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Governor calls for tax restructuring to close corporate exemption "loopholes"

September 12, 2002

By: Amy Menefee

State Capital Bureau

JEFFERSON CITY - Gov. Bob Holden said Thursday that closing corporate tax "loopholes" will be a priority in planning next year's budget. He also urged state departments not to request funding increases.

At a budget summit with state legislators and cabinet members, Holden said reducing business tax exemptions would increase "state savings." He called for an end to exemptions for Missouri businesses on certain types of out-of-state income.

House Republican leader Catherine Hanaway from St. Louis County said Holden was sending negative signals to businesses with his suggestion of exemption cuts.

"If we send out a message that we think all companies are WorldCom and Enron and our state legislature acts that way, then that doesn't make us the kind of state that people say, 'Gee, let's come to Missouri,'" Hanaway said.

The chairman of the Senate Appropriations Committee, John Russell, R-Lebanon, said business tax matters must be handled carefully.

"For some time I've said we need to control tax credits in some way, even though they have economic value," Russell said. "Sometimes those exemptions are important to stay competitive with other states."

Sen. Steve Stoll, D-Festus, said he wanted to have a "clearer picture" of the situation before launching into specifics.

"I would have to see some figures to back this up," said Stoll, a member of the appropriations committee. "Is it because we've given too many exemptions? Our costs are definitely outpacing our revenue."

Russell agreed.

"Let's don't call it a loophole until we really know the facts about it," Russell said. He said penalizing any particular type of corporation would make it "look like we're against all business."

Senate President Pro Tem Peter Kinder, R-Cape Girardeau, said he interpreted Holden's remarks as a "codeword for a massive new tax increase."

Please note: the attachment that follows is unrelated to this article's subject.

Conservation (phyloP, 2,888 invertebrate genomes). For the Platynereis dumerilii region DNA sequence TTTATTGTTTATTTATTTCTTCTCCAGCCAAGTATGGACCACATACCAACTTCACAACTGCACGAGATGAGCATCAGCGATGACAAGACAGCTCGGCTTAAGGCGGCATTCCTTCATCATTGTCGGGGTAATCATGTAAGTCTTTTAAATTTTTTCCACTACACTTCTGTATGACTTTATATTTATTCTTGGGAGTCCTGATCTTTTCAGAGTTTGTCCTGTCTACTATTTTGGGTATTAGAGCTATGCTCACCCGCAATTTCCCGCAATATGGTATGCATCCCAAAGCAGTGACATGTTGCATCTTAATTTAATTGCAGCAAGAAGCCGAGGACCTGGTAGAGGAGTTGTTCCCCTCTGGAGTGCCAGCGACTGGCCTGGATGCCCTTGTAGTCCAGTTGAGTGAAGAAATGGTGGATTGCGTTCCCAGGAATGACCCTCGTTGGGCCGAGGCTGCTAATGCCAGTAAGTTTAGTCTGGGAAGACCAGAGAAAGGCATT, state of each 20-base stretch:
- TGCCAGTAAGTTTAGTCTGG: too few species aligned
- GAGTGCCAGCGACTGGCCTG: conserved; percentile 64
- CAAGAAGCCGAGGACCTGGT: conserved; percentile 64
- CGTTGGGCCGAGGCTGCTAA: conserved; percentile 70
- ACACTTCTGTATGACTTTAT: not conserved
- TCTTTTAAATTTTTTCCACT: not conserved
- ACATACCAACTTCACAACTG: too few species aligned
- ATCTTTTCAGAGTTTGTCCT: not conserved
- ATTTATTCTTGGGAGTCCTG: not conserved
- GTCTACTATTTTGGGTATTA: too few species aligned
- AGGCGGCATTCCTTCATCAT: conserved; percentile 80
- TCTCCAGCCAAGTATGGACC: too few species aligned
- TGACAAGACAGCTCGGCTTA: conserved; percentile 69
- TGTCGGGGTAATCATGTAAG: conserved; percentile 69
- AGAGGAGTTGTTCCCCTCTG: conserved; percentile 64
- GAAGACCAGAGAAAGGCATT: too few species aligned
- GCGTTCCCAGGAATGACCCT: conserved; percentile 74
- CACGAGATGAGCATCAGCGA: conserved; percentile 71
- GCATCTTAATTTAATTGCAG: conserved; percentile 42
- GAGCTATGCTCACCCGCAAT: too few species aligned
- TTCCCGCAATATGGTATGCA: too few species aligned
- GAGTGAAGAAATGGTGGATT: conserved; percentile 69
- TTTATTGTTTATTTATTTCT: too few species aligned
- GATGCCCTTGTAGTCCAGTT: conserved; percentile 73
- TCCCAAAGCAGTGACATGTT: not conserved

"Our governor should be looking to attract more businesses and more jobs to our state rather than focusing on raising taxes and driving more employers and businesses to other states," Kinder said.

Although Holden said he is not ordering withholding or tax increases "at this time," his spokeswoman Chris Kelly said "we can't rule anything out at this point."

Arriving 25 minutes late to his own budget summit, Holden did not take questions from legislators or cabinet members in attendance and left after his 20-minute statement.

Hanaway said she was displeased with the governor's approach to the meeting.

"I think it's interesting that the governor's definition of a dialogue is a speech where he doesn't take questions, and where he leaves before the other presenters are completed," Hanaway said.

Russell said he thought Thursday's meeting was a useful way to "make advocacy groups aware that we still have a problem" before they make budget requests.

But in fact, cabinet members were already aware of next year's budgeting restrictions.

In a secret cabinet meeting last week, the governor advised department heads to nix new budget items in their Oct. 1 proposals, Kelly said.

State budget director Linda Luebbering said the 2004 budget would have to be planned with $435 million less than what was available for 2003.

Luebbering said withholdings are a possibility, and the governor can choose to draw from any department at any time.

"It's too early to make that call," Luebbering said. "But revenues are below forecast." She said there has been no further discussion of higher education, which was cut by more than $80 million in May, though that is also "a possibility."

When departments submit budget requests Oct. 1, their totals "may not exceed the 2003 appropriations level," Luebbering said.

Holden's mantras included plans to "increase government efficiency," "make everyone pay their fair share," and to "protect Missouri's most vulnerable citizens."

The governor said he will unveil his "fair share budget plan" in detail in January.